But just as "Batman: The Animated Series" knows how to use darkness, it also knows how to use color, particularly when depicting the madcap array of foes that Batman (Kevin Conroy) faces. Remember, this is the show that gave birth to Harley Quinn (Arleen Sorkin). Her black and red jester jumpsuit is nothing short of iconic, and it makes her instantly recognizable alongside the Joker (Mark Hamill), which is no easy feat. Harley has since become a phenomenon in her own right, not only being introduced to the comics, but now being a major presence in the DCEU, where she's played by Margot Robbie, and featuring in her own animated program, where Kaley Cuoco voices her. None of that would've happened without the 1992 series leading the way.

Kevin Conroy plays the ultimate Batman alongside a wealth of talent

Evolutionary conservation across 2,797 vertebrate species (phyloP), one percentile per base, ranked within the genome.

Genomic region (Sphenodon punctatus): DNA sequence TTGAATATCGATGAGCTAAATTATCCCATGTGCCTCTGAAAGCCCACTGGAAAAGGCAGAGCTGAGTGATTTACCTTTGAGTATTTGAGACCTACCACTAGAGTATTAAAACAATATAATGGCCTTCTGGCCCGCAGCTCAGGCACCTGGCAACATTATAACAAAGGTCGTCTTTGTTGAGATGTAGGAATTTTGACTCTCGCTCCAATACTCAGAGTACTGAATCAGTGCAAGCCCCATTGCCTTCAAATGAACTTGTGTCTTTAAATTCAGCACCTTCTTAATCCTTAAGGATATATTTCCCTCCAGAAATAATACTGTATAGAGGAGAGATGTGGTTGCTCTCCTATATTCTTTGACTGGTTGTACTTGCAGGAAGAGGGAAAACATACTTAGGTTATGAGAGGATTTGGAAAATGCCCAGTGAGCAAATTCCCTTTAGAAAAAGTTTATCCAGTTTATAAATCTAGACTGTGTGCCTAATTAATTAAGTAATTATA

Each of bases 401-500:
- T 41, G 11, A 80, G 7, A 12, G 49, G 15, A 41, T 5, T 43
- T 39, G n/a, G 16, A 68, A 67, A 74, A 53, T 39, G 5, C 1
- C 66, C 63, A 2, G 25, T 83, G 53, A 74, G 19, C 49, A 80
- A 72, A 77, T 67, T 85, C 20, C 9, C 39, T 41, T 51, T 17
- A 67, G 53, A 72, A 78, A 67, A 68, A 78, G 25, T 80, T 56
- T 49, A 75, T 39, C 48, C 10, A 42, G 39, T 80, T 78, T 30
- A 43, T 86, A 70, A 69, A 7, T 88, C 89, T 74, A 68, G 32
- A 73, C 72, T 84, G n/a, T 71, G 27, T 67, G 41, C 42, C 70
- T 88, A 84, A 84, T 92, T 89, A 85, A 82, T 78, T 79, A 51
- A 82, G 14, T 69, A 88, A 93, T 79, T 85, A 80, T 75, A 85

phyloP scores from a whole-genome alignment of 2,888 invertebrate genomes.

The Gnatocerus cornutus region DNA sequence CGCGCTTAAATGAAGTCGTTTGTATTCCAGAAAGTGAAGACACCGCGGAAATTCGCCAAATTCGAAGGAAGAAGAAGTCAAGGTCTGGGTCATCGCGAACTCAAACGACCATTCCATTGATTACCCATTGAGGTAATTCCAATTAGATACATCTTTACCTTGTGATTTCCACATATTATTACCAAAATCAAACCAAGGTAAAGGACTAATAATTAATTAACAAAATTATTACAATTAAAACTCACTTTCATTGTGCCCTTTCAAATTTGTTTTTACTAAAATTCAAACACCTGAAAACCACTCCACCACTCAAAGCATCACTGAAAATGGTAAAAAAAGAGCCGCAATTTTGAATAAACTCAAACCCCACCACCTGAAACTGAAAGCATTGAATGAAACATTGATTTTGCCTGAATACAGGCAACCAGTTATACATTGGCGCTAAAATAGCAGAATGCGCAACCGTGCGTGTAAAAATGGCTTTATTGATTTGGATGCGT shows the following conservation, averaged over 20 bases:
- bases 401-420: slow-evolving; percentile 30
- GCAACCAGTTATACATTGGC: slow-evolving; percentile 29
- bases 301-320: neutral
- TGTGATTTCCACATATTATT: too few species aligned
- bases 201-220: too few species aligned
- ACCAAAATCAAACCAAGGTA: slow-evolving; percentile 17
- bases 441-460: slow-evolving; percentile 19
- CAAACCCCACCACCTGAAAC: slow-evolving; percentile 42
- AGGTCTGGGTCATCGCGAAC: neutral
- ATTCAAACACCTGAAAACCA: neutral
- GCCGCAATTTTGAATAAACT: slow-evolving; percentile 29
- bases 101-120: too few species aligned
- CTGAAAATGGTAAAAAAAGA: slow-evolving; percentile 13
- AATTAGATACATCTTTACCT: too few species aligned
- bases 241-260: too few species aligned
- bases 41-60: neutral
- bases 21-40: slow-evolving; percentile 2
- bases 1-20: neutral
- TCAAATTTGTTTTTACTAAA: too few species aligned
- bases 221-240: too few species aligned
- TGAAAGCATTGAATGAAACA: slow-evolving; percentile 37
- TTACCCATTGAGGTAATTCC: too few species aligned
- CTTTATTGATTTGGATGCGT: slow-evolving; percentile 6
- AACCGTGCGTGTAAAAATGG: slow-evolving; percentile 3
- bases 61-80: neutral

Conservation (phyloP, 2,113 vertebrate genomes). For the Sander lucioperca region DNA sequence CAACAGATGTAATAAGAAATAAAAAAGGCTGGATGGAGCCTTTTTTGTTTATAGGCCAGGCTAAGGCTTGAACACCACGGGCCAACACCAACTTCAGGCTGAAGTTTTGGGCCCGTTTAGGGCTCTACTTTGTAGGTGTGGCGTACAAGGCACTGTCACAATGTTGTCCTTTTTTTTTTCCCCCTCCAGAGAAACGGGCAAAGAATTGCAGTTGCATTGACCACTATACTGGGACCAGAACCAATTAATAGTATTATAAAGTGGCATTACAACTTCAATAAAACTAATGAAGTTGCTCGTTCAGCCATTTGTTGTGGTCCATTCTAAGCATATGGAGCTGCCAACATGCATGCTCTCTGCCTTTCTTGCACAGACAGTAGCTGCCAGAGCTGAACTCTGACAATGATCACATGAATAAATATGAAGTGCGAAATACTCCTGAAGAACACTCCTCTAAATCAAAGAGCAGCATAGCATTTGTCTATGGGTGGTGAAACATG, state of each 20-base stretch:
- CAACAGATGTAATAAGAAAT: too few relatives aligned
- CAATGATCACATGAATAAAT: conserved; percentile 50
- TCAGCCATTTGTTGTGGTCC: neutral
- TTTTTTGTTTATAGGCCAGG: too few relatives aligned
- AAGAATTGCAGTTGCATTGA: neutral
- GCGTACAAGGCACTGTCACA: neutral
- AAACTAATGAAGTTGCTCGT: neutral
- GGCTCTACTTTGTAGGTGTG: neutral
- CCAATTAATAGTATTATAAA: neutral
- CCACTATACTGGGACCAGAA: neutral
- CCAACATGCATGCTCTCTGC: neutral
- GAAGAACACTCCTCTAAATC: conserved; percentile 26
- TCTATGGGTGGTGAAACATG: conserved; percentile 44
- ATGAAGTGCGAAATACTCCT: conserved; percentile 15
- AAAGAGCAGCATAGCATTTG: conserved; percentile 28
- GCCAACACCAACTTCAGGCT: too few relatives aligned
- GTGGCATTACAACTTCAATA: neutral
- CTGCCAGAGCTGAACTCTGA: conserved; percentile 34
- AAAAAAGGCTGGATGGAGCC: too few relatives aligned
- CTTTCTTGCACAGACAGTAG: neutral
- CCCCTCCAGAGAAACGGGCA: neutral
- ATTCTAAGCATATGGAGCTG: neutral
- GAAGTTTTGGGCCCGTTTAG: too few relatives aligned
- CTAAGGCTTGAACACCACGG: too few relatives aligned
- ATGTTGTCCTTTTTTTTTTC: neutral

Batman is one of those legacy roles where numerous actors take their turn defining the character for a generation, with each exploring different aspects of him. In that respect, he's a little bit like Hamlet, Sherlock Holmes, or James Bond. But come on, the vocal talents of Kevin Conroy are on another level. For people across generations, he has become the definitive voice for both Bruce Wayne and Batman, while most live-action stars seem to nail either one or the other. The power and gravitas that he brings to the role perfectly captures the vigilante's demeanor in a way that is by now so cemented in the heads of audiences that many, many comic readers will describe Conroy's take as the voice they hear in their heads when reading Batman comics – just look at the praise heaped on the star on Reddit and Twitter. That's why it was such a big deal that Conroy actually played a live-action version of the Caped Crusader in the Arrowverse version of "Crisis on Infinite Earths," showing that his voice transcends the animated medium.